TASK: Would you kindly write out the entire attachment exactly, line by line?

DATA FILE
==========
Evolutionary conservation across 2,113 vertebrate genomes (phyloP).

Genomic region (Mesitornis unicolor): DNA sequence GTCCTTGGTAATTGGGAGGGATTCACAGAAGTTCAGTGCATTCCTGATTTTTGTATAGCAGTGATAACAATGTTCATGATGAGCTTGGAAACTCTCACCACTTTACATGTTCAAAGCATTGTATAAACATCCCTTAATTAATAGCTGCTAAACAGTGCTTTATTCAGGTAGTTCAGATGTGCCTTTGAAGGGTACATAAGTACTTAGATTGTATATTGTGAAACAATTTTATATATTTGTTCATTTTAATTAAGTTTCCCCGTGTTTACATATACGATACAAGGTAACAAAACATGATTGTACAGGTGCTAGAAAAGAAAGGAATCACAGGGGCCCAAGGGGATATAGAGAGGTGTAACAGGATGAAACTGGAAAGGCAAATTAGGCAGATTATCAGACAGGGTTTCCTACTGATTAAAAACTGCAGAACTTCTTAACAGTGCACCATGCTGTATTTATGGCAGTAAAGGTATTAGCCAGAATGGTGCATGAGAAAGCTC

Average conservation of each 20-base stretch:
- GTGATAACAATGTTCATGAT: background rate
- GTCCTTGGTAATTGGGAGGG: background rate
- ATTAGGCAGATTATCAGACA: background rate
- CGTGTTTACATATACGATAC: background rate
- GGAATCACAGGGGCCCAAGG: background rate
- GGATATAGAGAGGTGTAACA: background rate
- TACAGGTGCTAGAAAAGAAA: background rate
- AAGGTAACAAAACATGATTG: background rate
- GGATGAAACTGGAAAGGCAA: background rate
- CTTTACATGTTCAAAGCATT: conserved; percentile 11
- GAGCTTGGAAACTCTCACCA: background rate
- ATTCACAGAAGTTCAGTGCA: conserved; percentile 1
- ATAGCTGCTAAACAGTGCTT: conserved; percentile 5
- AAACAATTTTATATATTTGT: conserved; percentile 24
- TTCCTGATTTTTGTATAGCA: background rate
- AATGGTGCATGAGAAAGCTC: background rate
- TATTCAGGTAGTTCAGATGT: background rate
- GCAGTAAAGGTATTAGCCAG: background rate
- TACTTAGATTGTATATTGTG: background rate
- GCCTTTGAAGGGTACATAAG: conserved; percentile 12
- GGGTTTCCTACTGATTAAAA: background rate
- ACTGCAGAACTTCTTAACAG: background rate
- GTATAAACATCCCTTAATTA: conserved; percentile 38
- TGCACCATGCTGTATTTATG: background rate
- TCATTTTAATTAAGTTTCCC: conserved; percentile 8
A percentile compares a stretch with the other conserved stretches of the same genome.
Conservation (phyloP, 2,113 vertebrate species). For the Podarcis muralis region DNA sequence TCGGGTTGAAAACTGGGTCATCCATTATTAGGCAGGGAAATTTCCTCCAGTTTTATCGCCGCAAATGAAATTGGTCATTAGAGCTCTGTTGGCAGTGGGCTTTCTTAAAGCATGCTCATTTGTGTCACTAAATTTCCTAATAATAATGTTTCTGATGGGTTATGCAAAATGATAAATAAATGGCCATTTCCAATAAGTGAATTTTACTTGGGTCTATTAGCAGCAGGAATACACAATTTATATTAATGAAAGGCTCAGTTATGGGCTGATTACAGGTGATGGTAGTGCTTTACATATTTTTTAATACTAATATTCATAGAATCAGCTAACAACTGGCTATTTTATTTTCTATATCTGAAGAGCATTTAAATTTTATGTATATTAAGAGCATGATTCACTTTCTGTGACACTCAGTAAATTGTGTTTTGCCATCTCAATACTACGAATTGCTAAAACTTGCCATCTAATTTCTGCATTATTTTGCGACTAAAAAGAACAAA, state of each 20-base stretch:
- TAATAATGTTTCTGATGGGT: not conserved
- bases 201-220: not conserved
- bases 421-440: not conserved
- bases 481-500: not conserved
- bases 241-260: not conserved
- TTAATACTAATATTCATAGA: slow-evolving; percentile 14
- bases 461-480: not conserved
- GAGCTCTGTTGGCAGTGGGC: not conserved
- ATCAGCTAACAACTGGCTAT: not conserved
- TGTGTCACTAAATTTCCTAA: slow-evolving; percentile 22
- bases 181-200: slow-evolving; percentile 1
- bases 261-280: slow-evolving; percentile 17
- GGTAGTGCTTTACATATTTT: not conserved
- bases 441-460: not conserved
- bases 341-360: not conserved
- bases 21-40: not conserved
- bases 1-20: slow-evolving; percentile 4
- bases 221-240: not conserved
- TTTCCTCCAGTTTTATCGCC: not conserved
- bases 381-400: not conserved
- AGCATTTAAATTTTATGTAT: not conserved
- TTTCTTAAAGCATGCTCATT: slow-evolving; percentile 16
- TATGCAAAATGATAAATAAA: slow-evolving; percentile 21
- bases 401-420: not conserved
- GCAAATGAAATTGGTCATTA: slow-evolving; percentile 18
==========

Evolutionary conservation across 2,113 vertebrate genomes (phyloP).

Genomic region (Mesitornis unicolor): DNA sequence GTCCTTGGTAATTGGGAGGGATTCACAGAAGTTCAGTGCATTCCTGATTTTTGTATAGCAGTGATAACAATGTTCATGATGAGCTTGGAAACTCTCACCACTTTACATGTTCAAAGCATTGTATAAACATCCCTTAATTAATAGCTGCTAAACAGTGCTTTATTCAGGTAGTTCAGATGTGCCTTTGAAGGGTACATAAGTACTTAGATTGTATATTGTGAAACAATTTTATATATTTGTTCATTTTAATTAAGTTTCCCCGTGTTTACATATACGATACAAGGTAACAAAACATGATTGTACAGGTGCTAGAAAAGAAAGGAATCACAGGGGCCCAAGGGGATATAGAGAGGTGTAACAGGATGAAACTGGAAAGGCAAATTAGGCAGATTATCAGACAGGGTTTCCTACTGATTAAAAACTGCAGAACTTCTTAACAGTGCACCATGCTGTATTTATGGCAGTAAAGGTATTAGCCAGAATGGTGCATGAGAAAGCTC

Average conservation of each 20-base stretch:
- GTGATAACAATGTTCATGAT: background rate
- GTCCTTGGTAATTGGGAGGG: background rate
- ATTAGGCAGATTATCAGACA: background rate
- CGTGTTTACATATACGATAC: background rate
- GGAATCACAGGGGCCCAAGG: background rate
- GGATATAGAGAGGTGTAACA: background rate
- TACAGGTGCTAGAAAAGAAA: background rate
- AAGGTAACAAAACATGATTG: background rate
- GGATGAAACTGGAAAGGCAA: background rate
- CTTTACATGTTCAAAGCATT: conserved; percentile 11
- GAGCTTGGAAACTCTCACCA: background rate
- ATTCACAGAAGTTCAGTGCA: conserved; percentile 1
- ATAGCTGCTAAACAGTGCTT: conserved; percentile 5
- AAACAATTTTATATATTTGT: conserved; percentile 24
- TTCCTGATTTTTGTATAGCA: background rate
- AATGGTGCATGAGAAAGCTC: background rate
- TATTCAGGTAGTTCAGATGT: background rate
- GCAGTAAAGGTATTAGCCAG: background rate
- TACTTAGATTGTATATTGTG: background rate
- GCCTTTGAAGGGTACATAAG: conserved; percentile 12
- GGGTTTCCTACTGATTAAAA: background rate
- ACTGCAGAACTTCTTAACAG: background rate
- GTATAAACATCCCTTAATTA: conserved; percentile 38
- TGCACCATGCTGTATTTATG: background rate
- TCATTTTAATTAAGTTTCCC: conserved; percentile 8
A percentile compares a stretch with the other conserved stretches of the same genome.
Conservation (phyloP, 2,113 vertebrate species). For the Podarcis muralis region DNA sequence TCGGGTTGAAAACTGGGTCATCCATTATTAGGCAGGGAAATTTCCTCCAGTTTTATCGCCGCAAATGAAATTGGTCATTAGAGCTCTGTTGGCAGTGGGCTTTCTTAAAGCATGCTCATTTGTGTCACTAAATTTCCTAATAATAATGTTTCTGATGGGTTATGCAAAATGATAAATAAATGGCCATTTCCAATAAGTGAATTTTACTTGGGTCTATTAGCAGCAGGAATACACAATTTATATTAATGAAAGGCTCAGTTATGGGCTGATTACAGGTGATGGTAGTGCTTTACATATTTTTTAATACTAATATTCATAGAATCAGCTAACAACTGGCTATTTTATTTTCTATATCTGAAGAGCATTTAAATTTTATGTATATTAAGAGCATGATTCACTTTCTGTGACACTCAGTAAATTGTGTTTTGCCATCTCAATACTACGAATTGCTAAAACTTGCCATCTAATTTCTGCATTATTTTGCGACTAAAAAGAACAAA, state of each 20-base stretch:
- TAATAATGTTTCTGATGGGT: not conserved
- bases 201-220: not conserved
- bases 421-440: not conserved
- bases 481-500: not conserved
- bases 241-260: not conserved
- TTAATACTAATATTCATAGA: slow-evolving; percentile 14
- bases 461-480: not conserved
- GAGCTCTGTTGGCAGTGGGC: not conserved
- ATCAGCTAACAACTGGCTAT: not conserved
- TGTGTCACTAAATTTCCTAA: slow-evolving; percentile 22
- bases 181-200: slow-evolving; percentile 1
- bases 261-280: slow-evolving; percentile 17
- GGTAGTGCTTTACATATTTT: not conserved
- bases 441-460: not conserved
- bases 341-360: not conserved
- bases 21-40: not conserved
- bases 1-20: slow-evolving; percentile 4
- bases 221-240: not conserved
- TTTCCTCCAGTTTTATCGCC: not conserved
- bases 381-400: not conserved
- AGCATTTAAATTTTATGTAT: not conserved
- TTTCTTAAAGCATGCTCATT: slow-evolving; percentile 16
- TATGCAAAATGATAAATAAA: slow-evolving; percentile 21
- bases 401-420: not conserved
- GCAAATGAAATTGGTCATTA: slow-evolving; percentile 18